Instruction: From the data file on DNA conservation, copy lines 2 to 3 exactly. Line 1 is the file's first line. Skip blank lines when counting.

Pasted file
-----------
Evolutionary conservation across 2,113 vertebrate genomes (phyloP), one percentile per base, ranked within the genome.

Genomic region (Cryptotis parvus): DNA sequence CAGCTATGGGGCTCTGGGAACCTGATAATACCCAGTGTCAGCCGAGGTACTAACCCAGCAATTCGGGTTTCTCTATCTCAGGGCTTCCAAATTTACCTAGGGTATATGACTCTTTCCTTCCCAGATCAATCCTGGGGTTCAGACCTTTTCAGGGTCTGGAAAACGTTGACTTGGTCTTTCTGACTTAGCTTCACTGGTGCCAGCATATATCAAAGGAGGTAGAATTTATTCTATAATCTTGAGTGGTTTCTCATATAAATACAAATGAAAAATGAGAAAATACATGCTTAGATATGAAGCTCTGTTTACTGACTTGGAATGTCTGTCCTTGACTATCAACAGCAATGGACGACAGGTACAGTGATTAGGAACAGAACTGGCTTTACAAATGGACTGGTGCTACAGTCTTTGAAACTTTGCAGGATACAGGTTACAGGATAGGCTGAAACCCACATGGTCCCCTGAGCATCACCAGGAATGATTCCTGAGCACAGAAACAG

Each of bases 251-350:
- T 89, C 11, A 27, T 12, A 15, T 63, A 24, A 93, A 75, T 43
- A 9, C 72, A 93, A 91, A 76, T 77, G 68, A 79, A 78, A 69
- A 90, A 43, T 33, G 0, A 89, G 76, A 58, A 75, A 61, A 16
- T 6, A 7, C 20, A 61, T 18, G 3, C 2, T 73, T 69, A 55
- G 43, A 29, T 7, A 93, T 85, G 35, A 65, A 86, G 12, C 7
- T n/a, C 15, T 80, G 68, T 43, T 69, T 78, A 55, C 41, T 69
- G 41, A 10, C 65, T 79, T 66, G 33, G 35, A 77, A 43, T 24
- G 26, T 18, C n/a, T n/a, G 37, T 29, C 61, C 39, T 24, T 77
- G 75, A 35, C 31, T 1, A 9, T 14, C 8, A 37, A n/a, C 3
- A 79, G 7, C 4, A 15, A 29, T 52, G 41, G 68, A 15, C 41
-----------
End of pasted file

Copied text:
Genomic region (Cryptotis parvus): DNA sequence CAGCTATGGGGCTCTGGGAACCTGATAATACCCAGTGTCAGCCGAGGTACTAACCCAGCAATTCGGGTTTCTCTATCTCAGGGCTTCCAAATTTACCTAGGGTATATGACTCTTTCCTTCCCAGATCAATCCTGGGGTTCAGACCTTTTCAGGGTCTGGAAAACGTTGACTTGGTCTTTCTGACTTAGCTTCACTGGTGCCAGCATATATCAAAGGAGGTAGAATTTATTCTATAATCTTGAGTGGTTTCTCATATAAATACAAATGAAAAATGAGAAAATACATGCTTAGATATGAAGCTCTGTTTACTGACTTGGAATGTCTGTCCTTGACTATCAACAGCAATGGACGACAGGTACAGTGATTAGGAACAGAACTGGCTTTACAAATGGACTGGTGCTACAGTCTTTGAAACTTTGCAGGATACAGGTTACAGGATAGGCTGAAACCCACATGGTCCCCTGAGCATCACCAGGAATGATTCCTGAGCACAGAAACAG

Each of bases 251-350: